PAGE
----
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January 3, 2024 – Published in Design & Decor Autumn-Winter 2023 issue

An intimate glimpse inside a Maltese ancestral family home

Photography: Matthew Mirabelli

Positioned in the core of one of the Three Villages in central Malta, a centuries-old residence rests around a beautiful garden oasis, oozing a sense of inner peace and historic charm.

Built in the 1700s, it was originally a hunting lodge – and, in later years, a summer house – for the noble family who owned it. It accommodated a number of stables whose walls were decked with marble slabs gilded with gold – used to secure the horses, but which were, sadly, lost during renovations.

Although the same family has always owned the villa, there was a period of time when it was rented out for government use – until 1980 when it was reinstated to the family to be used as their dwelling. Intensive embellishments were required to install electricity and add proper doors and louvres, as well as designing and adding the individual rooms accordingly. 

The U-shaped property now includes a separate flatlet to one side, while the main building incorporates a welcoming hallway, with a drawing room to the left and a dining room on the other side. The latter leads into a cosy lounge, with a spacious kitchen further in. The four bedrooms upstairs were built into the existing roof space of the original bungalow. Both levels were then linked by a new staircase, with two bathrooms making up the rest of the rooms. The stables were converted into a sizeable garage.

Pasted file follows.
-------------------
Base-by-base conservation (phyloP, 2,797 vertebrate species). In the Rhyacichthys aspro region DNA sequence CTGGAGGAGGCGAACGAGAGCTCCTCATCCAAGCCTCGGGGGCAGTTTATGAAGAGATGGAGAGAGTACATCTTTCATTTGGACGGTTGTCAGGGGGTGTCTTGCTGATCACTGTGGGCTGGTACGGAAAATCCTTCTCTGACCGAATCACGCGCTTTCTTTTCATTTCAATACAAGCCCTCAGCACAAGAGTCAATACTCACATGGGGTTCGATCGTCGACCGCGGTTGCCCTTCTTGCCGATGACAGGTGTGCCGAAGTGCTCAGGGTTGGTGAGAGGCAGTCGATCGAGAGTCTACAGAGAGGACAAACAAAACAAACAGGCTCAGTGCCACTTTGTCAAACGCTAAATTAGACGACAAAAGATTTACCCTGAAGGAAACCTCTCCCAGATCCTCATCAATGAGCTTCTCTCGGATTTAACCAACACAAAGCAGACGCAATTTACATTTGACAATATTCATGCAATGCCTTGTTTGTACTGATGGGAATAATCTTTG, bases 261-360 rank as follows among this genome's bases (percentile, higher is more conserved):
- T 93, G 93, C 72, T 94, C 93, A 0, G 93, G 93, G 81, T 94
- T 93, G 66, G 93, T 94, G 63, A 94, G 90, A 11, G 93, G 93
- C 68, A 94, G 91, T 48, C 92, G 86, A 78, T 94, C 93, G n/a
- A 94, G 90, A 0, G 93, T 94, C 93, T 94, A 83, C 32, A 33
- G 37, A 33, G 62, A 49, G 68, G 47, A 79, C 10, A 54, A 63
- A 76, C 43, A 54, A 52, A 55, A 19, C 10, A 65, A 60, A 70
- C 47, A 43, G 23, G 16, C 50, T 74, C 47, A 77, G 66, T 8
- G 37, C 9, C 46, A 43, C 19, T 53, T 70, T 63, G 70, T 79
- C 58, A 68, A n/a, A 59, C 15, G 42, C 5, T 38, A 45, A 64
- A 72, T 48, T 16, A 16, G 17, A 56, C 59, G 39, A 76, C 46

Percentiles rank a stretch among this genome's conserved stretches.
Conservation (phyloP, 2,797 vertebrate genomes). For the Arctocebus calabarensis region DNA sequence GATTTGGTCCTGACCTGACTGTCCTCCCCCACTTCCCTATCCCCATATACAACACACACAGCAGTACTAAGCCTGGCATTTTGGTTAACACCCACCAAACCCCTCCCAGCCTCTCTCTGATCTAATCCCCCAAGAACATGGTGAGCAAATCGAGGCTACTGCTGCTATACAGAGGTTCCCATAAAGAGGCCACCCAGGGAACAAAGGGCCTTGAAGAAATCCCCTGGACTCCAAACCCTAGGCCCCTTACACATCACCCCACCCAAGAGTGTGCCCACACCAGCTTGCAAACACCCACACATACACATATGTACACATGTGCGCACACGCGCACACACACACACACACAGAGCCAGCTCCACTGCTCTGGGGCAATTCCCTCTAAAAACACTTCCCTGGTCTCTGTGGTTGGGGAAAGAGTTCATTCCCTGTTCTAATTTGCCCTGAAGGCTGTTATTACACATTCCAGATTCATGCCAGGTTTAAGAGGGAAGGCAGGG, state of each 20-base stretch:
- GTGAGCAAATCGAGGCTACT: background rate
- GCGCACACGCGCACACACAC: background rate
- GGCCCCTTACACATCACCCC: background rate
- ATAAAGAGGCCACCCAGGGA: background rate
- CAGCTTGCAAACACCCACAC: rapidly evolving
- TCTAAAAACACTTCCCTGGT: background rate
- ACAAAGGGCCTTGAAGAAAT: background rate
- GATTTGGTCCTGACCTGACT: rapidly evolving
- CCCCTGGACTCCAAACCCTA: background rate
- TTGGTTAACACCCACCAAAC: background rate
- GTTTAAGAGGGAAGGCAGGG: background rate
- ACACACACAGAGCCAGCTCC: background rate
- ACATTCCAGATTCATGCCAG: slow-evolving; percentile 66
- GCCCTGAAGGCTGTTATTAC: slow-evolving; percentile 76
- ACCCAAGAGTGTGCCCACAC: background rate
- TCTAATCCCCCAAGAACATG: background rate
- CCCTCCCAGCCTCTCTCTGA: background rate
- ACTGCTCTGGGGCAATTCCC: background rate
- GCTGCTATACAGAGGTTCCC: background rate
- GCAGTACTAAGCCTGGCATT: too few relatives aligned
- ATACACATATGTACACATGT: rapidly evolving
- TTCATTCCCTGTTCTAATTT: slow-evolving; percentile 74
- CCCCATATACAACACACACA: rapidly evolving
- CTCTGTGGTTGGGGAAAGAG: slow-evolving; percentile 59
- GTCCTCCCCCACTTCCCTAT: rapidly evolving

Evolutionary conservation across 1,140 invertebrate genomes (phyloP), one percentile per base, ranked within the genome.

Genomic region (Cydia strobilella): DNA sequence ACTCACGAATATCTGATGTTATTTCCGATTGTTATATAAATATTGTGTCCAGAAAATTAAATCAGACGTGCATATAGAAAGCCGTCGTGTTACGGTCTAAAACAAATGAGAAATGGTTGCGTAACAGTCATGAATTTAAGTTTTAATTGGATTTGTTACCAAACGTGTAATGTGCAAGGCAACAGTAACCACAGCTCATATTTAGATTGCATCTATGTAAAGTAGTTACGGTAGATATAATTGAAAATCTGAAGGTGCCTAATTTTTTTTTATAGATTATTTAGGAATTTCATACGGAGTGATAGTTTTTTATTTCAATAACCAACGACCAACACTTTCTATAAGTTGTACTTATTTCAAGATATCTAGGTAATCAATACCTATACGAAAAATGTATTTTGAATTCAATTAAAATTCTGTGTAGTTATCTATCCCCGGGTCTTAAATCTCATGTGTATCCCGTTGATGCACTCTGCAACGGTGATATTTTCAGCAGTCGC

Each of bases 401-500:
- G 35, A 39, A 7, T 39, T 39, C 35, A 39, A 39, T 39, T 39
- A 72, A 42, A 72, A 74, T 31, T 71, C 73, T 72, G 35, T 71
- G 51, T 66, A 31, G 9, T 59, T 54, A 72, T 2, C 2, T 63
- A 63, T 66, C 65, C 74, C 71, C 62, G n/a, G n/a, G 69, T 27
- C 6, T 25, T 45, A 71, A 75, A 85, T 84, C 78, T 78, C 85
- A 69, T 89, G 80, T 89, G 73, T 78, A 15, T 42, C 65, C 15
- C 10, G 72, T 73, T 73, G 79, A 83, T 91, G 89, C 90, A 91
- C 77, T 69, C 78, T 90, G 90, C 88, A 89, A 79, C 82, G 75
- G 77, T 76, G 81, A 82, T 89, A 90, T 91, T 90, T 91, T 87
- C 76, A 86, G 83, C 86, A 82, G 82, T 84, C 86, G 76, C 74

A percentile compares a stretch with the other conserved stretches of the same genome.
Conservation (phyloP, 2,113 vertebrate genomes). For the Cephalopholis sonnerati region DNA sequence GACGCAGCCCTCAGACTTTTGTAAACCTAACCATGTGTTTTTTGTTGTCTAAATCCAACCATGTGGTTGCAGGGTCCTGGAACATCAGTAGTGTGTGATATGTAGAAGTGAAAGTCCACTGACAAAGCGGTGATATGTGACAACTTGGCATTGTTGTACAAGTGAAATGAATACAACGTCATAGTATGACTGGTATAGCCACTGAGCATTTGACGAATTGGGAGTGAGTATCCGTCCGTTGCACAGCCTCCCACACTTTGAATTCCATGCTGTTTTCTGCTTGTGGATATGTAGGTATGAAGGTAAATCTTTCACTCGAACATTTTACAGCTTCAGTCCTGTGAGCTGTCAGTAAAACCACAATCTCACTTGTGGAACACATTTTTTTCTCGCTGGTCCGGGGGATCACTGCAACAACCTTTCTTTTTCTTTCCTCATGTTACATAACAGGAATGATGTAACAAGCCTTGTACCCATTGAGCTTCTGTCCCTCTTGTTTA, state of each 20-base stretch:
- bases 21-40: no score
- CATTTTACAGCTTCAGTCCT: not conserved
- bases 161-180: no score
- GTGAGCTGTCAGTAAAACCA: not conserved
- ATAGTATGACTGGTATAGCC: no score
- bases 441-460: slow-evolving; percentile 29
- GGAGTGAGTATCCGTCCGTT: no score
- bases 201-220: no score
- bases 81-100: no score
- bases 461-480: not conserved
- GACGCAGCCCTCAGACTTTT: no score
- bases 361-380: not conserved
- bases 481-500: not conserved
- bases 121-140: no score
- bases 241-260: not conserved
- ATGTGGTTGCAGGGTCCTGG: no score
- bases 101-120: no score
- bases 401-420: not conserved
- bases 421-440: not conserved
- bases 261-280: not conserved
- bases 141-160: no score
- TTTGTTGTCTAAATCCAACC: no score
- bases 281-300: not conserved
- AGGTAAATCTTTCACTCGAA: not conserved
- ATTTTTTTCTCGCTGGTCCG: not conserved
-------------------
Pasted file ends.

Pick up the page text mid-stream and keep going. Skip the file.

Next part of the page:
The couple who lives here presently – one half of whom is a direct descendant of the original owners – are still carrying out considerable renovations, particularly in the upper floor where the bedrooms are situated. Nevertheless, the ground floor is a veritable treasure trove of vintage furniture, antique collectibles, and elegant décor.

The entrance hallway leading in from the front door and traditional antiporta, with beautiful motifs on the glass, houses an eye-catching octagonal table with rich floral patterns and a gilded tripod base. An intricate glass chandelier hovers majestically over the classical urn sitting on the centre of the table, framed by the towering door leading directly out into the garden. A wide mirror, an antique clock, and a striking tapestry adorn the walls on each side.

In the expansive drawing room, stunning frescos line the space between the deep red walls and the lofty beamed ceiling.

The colourful depictions by local artist and muralist, Damian Ebejer, took around nine months to complete and include the family’s coat of arms, various artistic recreations, and distinct elements and landmarks such as the Maltese Luzzu, the Taj Mahal, and the Pyramids. 

The room itself is a museum collection of antique dressers, armchairs, and tables, with several paintings in gilded frames and vintage wall brackets covering the walls.